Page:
Over time, a ‘Public Visibility’ form field can grow into a table field instead of country-specific table fields. Then a ccTLD can still fine-tune with a country-specific input form. SIDN could lead the way with the introduction of such a form field with three possible values, derived from existing table fields at SIDN.
houdernaam verborgen; straatadres verborgen
houdernaam zichtbaar; straatadres verborgen
houdernaam zichtbaar; straatadres zichtbaar
Holder Name hidden; Street Address hidden
Holder Name visible; Street Address hidden
Holder Name visible; Street Address visible

quote SIDN: ‘From August 10, 2017, the registration data about each domain name will include contact details for reporting abuse to the registrar. ‘Abuse’ means any form of internet crime. The additional information will soon be available from the Whois on our website. Easy access to abuse contact details will mean that issues involving the domain name can be dealt with more quickly.’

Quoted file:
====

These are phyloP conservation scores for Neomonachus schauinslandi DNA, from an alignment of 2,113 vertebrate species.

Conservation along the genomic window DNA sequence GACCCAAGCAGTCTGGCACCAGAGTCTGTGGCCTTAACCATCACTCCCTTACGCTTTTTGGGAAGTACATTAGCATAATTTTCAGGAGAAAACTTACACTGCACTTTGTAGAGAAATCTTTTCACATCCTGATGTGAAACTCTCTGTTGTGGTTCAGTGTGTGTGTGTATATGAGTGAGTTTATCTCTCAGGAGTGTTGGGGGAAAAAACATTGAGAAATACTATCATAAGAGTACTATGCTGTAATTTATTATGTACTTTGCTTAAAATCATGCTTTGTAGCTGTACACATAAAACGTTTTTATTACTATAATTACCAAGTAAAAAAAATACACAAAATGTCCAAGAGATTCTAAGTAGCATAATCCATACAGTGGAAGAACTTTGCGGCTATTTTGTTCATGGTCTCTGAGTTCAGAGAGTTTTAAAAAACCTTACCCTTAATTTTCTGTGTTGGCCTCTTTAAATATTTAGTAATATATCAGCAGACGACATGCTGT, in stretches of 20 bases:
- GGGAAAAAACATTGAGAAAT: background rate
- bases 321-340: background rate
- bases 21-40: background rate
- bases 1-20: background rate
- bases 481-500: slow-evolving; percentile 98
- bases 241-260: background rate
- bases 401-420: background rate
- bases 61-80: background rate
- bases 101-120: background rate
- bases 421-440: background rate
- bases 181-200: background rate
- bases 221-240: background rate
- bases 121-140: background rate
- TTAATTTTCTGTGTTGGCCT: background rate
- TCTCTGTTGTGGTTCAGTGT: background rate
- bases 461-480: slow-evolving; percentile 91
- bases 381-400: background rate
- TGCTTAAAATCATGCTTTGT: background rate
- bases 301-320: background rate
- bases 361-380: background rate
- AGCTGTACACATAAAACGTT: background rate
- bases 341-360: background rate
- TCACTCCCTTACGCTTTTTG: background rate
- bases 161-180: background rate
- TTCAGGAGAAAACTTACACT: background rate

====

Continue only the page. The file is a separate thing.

4-7 Clearer abuse contact, instead of hiding if not set, which was a step back

nl: Contactgegevens niet beschikbaar -> Optioneel voor een Registrar
en: Contact details are not available -> Optional for a Registrar
Note: SIDN may consider to show Registrant and Registrar data separately.

5-7 Clearer explanation of an administrative contact

As administrative contact preferably choose the person who manages the administrative affairs. This email address must already be accessible when creating the domain and is preferably of another domain.

6-7 Clearer explanation of a technical contact

As technical contact preferably choose the person who can take immediate action in case of a technical issue.

7-7 Clearer email really needs to be informative to a responsible person

Additional information would help to clarify.